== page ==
Recurrent inguinal hernia? better laparoscopy

Recurrent inguinal hernia: what is it?

L'inguinal hernia belongs to the large family of hernias of the abdominal wall and represents one of the most frequent diseases of surgical interest worldwide: it is estimated that hernias in general affect 5 to 7 percent of the population, and of these about 75 percent are inguinal hernias. In other words, about 2,736,000 people in Italy are affected by inguinal hernias. The majority of these patients end up undergoing surgery, which, in the first instance, is a relatively uncomplicated procedure that is performed under local anesthesia and requires only a few hours of hospitalization. However, in not a small percentage of cases, the repair, for a variety of reasons (ranging from errors in technique to the patient's failure to follow the rules imposed by the surgeon in the postoperative), fails; the hernia reforms: we speak, in this case, of recurrent inguinal hernia.

Recurrence: a frequent problem in inguinal hernias

Modern surgical techniques and the use of prostheses have substantially reduced the rate of recurrence after inguinal hernia surgery; however, a recent study, conducted on more than 46. 000 patients in Denmark, showed that the incidence of inguinal hernia recurrence continues to affect about 4 percent of patients; less than the double-digit percentages observed before the advent of mesh: but, taking into account the numbers reported earlier, theoretically in Italy alone,inguinal herniarecurrence affects more than 100,000 patients-a not a small city!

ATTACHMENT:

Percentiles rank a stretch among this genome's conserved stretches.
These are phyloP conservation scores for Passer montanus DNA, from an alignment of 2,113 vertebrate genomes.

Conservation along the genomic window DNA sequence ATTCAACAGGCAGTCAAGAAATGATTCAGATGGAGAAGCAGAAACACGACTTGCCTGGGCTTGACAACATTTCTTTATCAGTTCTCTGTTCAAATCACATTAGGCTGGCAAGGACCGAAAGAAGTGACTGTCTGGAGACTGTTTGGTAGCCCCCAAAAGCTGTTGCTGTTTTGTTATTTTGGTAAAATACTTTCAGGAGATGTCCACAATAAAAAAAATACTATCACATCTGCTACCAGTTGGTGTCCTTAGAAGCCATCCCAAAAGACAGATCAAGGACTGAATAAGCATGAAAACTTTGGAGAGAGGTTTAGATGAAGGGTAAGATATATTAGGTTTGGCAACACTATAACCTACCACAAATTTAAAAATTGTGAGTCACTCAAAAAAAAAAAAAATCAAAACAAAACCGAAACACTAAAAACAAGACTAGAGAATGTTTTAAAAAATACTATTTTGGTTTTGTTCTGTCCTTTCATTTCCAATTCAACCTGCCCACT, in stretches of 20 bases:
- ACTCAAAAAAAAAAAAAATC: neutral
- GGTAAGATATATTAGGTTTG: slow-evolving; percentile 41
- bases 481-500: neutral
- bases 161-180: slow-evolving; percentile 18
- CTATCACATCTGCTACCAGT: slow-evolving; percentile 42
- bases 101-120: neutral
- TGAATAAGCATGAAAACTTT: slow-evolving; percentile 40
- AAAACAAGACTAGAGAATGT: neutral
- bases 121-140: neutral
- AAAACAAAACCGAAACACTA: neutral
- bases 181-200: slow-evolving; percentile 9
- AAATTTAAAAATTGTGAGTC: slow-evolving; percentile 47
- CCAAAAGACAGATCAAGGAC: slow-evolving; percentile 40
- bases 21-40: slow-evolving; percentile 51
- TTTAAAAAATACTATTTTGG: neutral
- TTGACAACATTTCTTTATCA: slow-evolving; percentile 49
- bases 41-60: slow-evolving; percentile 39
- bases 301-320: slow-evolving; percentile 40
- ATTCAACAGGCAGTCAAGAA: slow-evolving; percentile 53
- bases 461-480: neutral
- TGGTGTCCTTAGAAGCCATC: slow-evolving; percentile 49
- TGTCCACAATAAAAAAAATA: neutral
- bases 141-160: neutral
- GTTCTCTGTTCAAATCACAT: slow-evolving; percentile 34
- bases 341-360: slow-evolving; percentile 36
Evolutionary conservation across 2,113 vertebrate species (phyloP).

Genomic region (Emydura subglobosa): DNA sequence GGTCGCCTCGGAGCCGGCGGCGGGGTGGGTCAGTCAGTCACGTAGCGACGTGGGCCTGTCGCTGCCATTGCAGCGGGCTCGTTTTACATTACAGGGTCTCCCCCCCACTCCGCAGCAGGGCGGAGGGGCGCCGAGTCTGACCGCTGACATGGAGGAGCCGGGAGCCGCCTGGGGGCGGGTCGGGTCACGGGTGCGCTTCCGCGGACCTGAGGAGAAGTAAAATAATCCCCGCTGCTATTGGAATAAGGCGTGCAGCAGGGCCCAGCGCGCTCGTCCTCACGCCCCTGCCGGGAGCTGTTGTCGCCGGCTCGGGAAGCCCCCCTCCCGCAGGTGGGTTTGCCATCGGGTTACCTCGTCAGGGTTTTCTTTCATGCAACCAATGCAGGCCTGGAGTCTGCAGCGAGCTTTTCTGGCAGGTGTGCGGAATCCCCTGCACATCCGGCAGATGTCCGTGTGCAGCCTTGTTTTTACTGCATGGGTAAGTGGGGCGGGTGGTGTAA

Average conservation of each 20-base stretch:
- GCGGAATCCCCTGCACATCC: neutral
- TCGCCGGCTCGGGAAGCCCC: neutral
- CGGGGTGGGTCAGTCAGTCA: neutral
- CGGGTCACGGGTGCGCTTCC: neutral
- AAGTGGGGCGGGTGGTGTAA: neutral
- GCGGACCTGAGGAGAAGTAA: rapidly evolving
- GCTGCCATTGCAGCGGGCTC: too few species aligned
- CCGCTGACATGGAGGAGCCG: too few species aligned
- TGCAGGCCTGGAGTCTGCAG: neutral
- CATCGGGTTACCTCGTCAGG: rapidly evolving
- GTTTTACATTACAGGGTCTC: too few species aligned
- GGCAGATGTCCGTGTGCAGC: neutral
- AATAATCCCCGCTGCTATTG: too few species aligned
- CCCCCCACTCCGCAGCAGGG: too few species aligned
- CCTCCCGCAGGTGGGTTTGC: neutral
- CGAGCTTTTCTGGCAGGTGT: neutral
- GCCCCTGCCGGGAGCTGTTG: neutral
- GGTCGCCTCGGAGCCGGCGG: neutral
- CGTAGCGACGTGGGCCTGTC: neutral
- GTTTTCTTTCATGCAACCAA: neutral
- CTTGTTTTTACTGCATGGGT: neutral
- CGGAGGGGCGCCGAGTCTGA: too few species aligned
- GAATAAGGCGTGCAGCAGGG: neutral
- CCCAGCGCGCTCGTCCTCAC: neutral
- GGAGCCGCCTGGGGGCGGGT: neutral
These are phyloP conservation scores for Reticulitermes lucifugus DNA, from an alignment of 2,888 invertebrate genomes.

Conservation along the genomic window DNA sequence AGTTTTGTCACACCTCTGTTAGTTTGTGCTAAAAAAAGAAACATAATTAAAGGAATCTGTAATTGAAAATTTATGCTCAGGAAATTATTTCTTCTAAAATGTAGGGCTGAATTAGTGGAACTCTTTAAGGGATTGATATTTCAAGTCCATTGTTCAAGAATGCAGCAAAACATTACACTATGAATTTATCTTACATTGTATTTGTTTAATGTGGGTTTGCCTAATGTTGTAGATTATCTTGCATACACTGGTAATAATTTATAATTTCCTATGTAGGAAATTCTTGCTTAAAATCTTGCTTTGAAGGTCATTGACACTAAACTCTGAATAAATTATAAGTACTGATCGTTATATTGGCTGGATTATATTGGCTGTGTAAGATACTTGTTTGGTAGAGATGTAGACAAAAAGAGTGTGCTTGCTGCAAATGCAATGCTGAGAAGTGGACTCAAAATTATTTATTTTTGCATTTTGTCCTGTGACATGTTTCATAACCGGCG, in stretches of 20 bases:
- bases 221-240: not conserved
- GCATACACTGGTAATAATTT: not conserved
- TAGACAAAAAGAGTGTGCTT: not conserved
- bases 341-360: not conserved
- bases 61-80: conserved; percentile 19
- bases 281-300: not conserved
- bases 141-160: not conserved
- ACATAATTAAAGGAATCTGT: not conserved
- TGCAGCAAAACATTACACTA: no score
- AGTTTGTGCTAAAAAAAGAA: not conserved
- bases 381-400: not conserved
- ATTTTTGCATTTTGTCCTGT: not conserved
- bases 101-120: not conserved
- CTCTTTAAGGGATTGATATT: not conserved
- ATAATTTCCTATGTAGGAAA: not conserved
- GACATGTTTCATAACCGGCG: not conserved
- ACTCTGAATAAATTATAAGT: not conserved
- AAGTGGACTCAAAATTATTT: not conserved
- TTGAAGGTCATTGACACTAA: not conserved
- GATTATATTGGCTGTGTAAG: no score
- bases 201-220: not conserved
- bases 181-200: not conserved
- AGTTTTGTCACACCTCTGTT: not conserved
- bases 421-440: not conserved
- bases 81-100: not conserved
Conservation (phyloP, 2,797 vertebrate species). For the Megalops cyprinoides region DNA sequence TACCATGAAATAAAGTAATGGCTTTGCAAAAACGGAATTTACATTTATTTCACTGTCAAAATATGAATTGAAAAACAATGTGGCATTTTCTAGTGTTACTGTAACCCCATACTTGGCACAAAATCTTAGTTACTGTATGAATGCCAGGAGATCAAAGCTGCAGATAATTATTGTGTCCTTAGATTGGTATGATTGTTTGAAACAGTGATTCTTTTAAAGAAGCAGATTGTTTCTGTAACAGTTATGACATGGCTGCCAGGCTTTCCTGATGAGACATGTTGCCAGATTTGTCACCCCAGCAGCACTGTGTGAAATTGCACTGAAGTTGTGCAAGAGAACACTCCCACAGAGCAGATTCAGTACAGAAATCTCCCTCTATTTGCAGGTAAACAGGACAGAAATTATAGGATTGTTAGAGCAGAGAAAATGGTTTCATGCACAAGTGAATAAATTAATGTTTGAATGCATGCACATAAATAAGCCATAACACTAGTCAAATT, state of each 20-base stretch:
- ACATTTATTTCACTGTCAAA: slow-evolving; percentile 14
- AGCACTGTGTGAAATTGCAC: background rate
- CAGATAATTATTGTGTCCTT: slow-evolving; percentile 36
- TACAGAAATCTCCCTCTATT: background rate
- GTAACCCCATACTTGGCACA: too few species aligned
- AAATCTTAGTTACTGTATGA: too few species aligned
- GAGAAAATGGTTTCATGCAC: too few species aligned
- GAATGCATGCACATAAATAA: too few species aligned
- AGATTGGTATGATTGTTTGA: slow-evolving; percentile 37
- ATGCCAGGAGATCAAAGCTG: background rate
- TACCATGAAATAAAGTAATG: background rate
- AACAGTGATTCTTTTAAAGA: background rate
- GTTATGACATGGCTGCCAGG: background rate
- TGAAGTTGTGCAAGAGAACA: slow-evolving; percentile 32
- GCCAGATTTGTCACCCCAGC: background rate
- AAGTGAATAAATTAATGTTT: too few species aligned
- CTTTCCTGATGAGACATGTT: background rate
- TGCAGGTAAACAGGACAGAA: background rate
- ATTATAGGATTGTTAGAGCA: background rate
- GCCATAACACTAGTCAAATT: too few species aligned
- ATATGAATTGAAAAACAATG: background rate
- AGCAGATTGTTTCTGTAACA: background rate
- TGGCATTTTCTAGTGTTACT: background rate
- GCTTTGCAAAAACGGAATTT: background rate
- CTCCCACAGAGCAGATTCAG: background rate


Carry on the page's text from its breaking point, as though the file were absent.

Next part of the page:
The problem then facing the Surgeon is: what is the correct treatment of recurrent inguinal hernia?

What is the correct treatment of recurrent inguinal hernia?

Most Surgeons treat therelapsed ing uinal hernia exactly as they had treated the primary inguinal hernia: that is, they operate on it anteriorly, redoing a surgical incision on the previous one, and trying to put a "patch" on it as best they can-very often "inventing" on the spot some variation of the most commonly used surgical techniques (which, in the act, also seems like a good solution). This, unfortunately, is conceptually wrong, as well as going against the indications of the main guidelines available today.

Operating a recurrent hernia with the traditional incision when the primary hernia has already been operated on anteriorly means re-injuring tissue over which the surgeon had already passed during the previous operation, in an area where the anatomy has been profoundly altered by the surgery undergone by the patient anyway, and where there are very intense fibrotic phenomena due to the presence of the mesh: the risk of vascular and nerve injury and postoperative pain increases, and by a great deal; the wall of the inguinal region is further weakened, and the risk of recurrence increases. The patient risks being entangled in an endless and painful odyssey.

Hernia recurrence: better laparoscopy

Le guidelines, in this case drawn up by the European Hernia Society, speak clearly: Recurrent inguinal hernia, guidelines, European Hernia Society